China’s second-largest PC manufacturer, Founder Technology Group, will cooperate to promote the use of authentic editions of the Windows XP operating system and other Microsoft products, Microsoft said Wednesday in a statement.
The deal is worth US$250 million to Microsoft over the next three years, as Founder purchases licenses for simplified Chinese editions of Windows XP, the statement said.
The announcement comes amid a drive by Chinese PC manufacturers to ship genuine Windows on their machines. On April 6, Tsinghua Tongfang of Beijing, China’s number-three PC maker, and TCL also agreed to use legitimate Windows XP. China’s largest PC manufacturer, Lenovo Group, signed the same agreement with Microsoft in November 2005.
The moves came ahead of and after the meeting of the U.S.-China Joint Commission on Commerce and Trade in Washington, which was Tuesday. The U.S. side has made intellectual property issues a top priority for the talks.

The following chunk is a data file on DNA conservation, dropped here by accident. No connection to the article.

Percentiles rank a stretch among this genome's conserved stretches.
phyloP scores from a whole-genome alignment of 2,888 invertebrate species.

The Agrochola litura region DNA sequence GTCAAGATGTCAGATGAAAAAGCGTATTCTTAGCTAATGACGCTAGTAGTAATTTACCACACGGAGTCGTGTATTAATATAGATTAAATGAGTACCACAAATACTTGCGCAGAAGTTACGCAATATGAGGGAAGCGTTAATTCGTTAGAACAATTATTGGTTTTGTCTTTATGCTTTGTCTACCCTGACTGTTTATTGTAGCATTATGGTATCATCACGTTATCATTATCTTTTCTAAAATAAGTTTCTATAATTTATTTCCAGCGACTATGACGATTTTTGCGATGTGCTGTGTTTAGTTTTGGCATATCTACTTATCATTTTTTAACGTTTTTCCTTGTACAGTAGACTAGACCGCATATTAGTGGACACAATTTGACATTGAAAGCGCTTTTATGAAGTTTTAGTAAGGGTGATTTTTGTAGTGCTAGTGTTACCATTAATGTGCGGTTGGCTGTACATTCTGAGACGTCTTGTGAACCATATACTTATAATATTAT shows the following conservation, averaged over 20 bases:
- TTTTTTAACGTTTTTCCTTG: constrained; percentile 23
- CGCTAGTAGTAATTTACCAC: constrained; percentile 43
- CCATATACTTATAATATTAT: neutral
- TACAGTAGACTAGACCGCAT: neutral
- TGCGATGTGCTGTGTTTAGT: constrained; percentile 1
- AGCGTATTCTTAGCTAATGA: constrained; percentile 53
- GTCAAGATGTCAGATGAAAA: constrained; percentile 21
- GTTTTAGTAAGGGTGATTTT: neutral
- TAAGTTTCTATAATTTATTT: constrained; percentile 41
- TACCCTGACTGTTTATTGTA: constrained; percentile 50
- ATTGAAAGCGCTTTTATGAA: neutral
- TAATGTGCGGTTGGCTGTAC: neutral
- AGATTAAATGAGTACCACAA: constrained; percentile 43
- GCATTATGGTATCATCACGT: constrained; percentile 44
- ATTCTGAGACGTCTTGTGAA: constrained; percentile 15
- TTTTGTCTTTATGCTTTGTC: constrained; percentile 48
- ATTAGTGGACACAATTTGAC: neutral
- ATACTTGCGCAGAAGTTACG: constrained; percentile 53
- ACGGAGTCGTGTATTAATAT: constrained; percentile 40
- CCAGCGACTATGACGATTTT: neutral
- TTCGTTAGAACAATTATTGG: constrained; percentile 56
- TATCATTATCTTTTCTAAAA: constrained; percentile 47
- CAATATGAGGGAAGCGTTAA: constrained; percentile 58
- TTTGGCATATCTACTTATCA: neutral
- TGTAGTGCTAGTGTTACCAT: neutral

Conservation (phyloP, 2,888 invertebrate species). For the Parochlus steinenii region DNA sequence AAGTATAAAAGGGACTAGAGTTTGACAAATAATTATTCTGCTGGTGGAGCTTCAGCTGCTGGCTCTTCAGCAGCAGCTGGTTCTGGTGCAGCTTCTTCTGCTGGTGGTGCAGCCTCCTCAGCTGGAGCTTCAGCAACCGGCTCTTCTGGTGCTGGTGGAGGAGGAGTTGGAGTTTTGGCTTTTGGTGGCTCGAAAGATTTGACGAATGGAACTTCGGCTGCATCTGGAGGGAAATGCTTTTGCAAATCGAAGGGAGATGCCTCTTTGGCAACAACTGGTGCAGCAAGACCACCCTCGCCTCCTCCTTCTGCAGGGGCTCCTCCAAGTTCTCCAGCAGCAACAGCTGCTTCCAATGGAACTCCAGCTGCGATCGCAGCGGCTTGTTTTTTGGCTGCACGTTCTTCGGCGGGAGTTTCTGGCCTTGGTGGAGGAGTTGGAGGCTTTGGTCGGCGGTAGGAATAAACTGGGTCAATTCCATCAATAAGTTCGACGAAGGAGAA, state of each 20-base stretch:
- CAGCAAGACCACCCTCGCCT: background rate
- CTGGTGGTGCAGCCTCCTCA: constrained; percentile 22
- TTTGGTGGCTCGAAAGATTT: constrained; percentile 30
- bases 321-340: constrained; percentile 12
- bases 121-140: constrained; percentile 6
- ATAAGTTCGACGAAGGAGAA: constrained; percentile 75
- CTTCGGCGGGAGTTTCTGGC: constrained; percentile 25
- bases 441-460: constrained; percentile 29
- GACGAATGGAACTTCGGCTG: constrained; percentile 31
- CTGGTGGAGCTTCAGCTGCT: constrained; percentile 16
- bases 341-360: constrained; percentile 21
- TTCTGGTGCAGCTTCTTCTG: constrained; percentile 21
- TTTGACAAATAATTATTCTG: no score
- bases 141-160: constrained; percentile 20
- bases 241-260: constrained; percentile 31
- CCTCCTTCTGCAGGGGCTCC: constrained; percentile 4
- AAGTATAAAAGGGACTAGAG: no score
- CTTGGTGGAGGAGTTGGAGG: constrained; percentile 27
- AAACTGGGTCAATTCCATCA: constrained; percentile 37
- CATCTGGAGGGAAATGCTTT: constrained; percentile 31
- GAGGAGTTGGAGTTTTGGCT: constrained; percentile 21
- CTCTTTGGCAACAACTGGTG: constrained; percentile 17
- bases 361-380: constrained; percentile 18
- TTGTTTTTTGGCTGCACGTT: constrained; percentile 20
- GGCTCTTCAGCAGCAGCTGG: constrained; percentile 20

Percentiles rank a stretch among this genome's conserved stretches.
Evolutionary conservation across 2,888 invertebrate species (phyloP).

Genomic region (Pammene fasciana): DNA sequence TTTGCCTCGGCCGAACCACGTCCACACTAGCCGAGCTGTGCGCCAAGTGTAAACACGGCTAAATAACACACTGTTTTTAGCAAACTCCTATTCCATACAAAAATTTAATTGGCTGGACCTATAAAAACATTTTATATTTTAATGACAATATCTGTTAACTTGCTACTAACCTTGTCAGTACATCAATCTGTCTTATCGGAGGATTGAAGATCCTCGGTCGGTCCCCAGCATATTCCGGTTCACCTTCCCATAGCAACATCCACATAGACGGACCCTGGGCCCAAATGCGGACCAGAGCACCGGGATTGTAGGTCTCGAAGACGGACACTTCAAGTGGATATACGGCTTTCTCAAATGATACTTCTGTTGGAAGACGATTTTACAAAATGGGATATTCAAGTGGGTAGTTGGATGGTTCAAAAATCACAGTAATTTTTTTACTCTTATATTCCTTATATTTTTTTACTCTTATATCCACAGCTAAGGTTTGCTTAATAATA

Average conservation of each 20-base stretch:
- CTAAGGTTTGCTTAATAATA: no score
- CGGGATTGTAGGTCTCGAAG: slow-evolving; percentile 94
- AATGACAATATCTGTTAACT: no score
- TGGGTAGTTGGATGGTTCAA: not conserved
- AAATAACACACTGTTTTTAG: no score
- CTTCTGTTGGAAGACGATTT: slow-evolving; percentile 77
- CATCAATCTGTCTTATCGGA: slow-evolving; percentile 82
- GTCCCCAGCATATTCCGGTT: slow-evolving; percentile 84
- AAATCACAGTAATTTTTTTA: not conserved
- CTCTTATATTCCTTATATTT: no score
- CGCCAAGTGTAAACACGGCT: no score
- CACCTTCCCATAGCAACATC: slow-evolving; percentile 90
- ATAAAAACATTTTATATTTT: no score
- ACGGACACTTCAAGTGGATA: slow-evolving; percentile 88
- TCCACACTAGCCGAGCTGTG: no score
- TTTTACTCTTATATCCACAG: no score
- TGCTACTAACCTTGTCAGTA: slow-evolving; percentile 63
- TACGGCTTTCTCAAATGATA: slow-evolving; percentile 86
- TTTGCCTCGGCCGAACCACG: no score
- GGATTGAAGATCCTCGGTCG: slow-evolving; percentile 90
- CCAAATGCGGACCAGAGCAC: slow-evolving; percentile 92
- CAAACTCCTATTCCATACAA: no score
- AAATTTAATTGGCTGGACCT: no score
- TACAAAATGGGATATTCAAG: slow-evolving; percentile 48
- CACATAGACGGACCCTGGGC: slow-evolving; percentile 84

-Steven Schwankert, IDG News Service
For related news coverage, read China to Crack Down on Software Piracy and China Mandates Preloading Software on PCs.
This article is posted on our Microsoft Informer page. For more news on the Redmond, Wash.-based powerhouse, keep checking in.
Also, have a listen to CIO Publisher Gary Beach’s podcast on Microsoft’s upcoming operating system, Vista, as well as the topic of open source.
Check out our CIO News Alerts and Tech Informer pages for more updated news coverage.